To make it virtually impossible for classical computers to break this private key, asymmetric key algorithms use the product of two large prime numbers, which are extremely difficult to factorise. However, two parties involved in the key exchange itself can both arrive at the same key despite not having the other’s private key, thanks to some clever maths (see RSA key exchange for more details).

However, quantum computers are extremely good at factorising large numbers very fast, meaning that it takes a fraction of the time for a quantum computer to determine the two prime factors of such keys. Thus, asymmetric keys that are generated via factorisation are extremely vulnerable to quantum computers. Because quantum computers are not designed for brute force attacks, symmetric keys that are generated via pure random number generation with a sufficiently high bit size (256 bits, for example) are considered quantum safe.

The shift in computational power that quantum computers represent is not limited to encryption but extends to various fields, from material science to complex logistics. However, the immediate concern is the safeguarding of digital information. As highlighted in Science News, the urgency to develop quantum-resistant encryption is paramount. The current internet infrastructure, heavily reliant on vulnerable encryption methods, could be at risk in the face of advanced quantum decryption techniques. This necessitates a proactive approach in cryptography, ensuring the security of data against the impending quantum computing era.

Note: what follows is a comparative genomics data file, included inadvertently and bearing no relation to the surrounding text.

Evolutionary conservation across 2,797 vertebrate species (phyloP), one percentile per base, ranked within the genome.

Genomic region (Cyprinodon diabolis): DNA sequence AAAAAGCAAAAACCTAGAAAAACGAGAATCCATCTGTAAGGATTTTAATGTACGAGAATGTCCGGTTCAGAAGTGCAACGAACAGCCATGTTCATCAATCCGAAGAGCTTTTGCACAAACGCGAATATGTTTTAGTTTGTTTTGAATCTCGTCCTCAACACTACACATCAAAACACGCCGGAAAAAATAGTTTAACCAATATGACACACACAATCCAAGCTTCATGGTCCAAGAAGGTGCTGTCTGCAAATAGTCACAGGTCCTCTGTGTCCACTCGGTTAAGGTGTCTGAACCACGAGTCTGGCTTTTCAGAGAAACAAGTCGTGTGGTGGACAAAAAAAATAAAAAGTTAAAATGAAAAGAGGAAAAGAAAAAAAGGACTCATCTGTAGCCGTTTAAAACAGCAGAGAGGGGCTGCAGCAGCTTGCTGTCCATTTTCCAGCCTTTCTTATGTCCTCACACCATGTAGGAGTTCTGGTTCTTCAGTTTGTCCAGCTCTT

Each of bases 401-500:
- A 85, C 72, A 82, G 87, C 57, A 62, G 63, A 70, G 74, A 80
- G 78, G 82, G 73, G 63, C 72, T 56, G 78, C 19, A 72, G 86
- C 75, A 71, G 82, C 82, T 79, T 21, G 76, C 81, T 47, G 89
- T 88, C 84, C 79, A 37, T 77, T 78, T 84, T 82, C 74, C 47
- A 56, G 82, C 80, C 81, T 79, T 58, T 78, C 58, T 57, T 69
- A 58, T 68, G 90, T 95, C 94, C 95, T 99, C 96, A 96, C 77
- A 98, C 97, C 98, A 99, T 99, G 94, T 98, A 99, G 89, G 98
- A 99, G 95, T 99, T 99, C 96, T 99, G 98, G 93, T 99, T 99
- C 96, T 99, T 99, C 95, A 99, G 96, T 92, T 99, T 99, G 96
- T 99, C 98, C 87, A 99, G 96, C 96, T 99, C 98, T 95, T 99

Historical and Contemporary Examples of Encryption Vulnerabilities

The history of encryption reveals a continuous battle between code makers and code breakers, a dynamic that quantum computing is poised to revolutionize. A poignant historical example is the Allied forces' decryption of the Enigma machine during World War II. This breakthrough, which involved early forms of computational analysis, was pivotal in turning the tide of the war. It underscores the catastrophic consequences that can ensue when cryptographic systems are broken. Today, as we stand on the brink of the quantum computing era, this historical lesson resonates with renewed urgency.